AUSTIN (KXAN) – It’s been a little more than a week since 17 people were shot and killed at Marjory Stoneman Douglas High School in Parkland, Fla.
“So often, what we are doing is that in these tragedies we quickly point to the scapegoat, which is to say it’s a mental health issue,” said Karen Ranus, executive director of NAMI-Austin, the Austin chapter of the National Alliance on Mental Illness.
After the mass shooting in Florida, Ranus says the topic of mental health has kept coming up on a national platform.
“When we are in the kind of climate we are right now where you have public officials, people who are politicians, using phrases like, ‘sicko, nutjob’ — it’s alarming. And, also, it is incorrect,” said Ranus.
Today, NAMI-Austin invited the community to gather in hopes of starting the conversation focused on the importance of recognizing signs of mental illness and educating the community on how to help those in need receive the care they deserve.
“It’s my job now that I am learning about it to go back to my community and tell them different things about it,” said Angelica Walker, a senior at the University of Texas at Austin with plans of becoming a second-grade teacher.
Walker says growing up that mental health was not a topic of conversation in her household.
“Pray about it,” she said her parents would tell her. “I do believe that we should do that, but we need to be aware of it and how to go about it.”
Ranus says they’re working hard to bridge the gap between the community and those in need. The program at Huston-Tillotson University on Saturday consisted of powerpoints, one titled “Ending the Silence,” and group discussion.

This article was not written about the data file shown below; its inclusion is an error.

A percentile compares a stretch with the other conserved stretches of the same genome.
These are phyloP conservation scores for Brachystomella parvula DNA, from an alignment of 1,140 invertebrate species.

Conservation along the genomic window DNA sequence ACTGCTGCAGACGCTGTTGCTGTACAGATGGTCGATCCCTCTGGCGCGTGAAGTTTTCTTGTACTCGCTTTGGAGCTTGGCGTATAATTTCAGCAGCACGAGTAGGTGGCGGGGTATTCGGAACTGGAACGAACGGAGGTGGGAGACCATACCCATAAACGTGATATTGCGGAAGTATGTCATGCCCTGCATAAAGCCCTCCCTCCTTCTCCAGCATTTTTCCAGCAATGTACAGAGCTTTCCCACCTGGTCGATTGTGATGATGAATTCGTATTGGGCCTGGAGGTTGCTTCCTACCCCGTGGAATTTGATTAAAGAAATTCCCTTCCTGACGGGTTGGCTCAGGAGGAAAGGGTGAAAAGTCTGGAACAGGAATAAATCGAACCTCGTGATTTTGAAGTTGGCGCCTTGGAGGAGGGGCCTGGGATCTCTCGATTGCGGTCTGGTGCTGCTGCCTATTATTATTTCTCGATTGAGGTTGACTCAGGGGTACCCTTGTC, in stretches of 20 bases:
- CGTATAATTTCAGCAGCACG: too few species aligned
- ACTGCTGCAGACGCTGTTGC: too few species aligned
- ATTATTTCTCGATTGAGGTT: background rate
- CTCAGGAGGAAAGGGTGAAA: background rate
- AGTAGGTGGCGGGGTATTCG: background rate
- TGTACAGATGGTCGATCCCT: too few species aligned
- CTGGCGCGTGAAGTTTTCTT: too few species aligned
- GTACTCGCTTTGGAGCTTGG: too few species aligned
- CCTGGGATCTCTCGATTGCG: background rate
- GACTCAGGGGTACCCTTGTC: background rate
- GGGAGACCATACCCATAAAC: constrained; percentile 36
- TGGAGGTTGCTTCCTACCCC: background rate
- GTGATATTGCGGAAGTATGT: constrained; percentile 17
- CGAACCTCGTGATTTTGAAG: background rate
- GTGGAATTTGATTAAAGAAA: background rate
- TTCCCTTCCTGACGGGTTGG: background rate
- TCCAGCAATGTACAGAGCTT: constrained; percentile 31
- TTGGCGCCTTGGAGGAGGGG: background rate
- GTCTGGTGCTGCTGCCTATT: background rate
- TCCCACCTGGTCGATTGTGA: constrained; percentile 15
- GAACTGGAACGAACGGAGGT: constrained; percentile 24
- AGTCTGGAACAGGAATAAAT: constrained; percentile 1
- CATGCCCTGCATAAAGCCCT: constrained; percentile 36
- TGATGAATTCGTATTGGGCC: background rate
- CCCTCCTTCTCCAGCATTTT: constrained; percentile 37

“The only time that there is a lot of interaction between mental illness and violence is when there’s a tragedy,” said Ranus as she opened the program. “It’s important for you to know the facts, which are that in only three to five percent of cases when we see violence do we see mental illness involved. It’s a very small number. And, in reality, when we see that number, it’s usually in cases when it’s untreated.”
Ranus says grouping those who have mental illnesses under one umbrella doesn’t help move the conversation forward, and she believes it could potentially deter those in need of help from seeking it.
Instead, she says educating people like Walker on how to properly identify mental health issues is what will help end the stigma.
“There’s nothing wrong with having a mental illness as long as you know and you acknowledge it and make the steps forward to better yourself. I think that’s all that matters,” said Walker.
Ranus adds that the majority of the time, those with mental illnesses are usually targets of violent encounters themselves. For her, the goal of educating the community is personal as Ranus said, “seven years ago, I almost lost my daughter to suicide.”
She said her daughter was nervous to speak up and ask for help, so Ranus wants to make sure that doesn’t happen to anyone’s family.
“I don’t want us to be a community in which we don’t talk about mental health and that’s one of the reasons we lose good people every year to suicide,” said Ranus.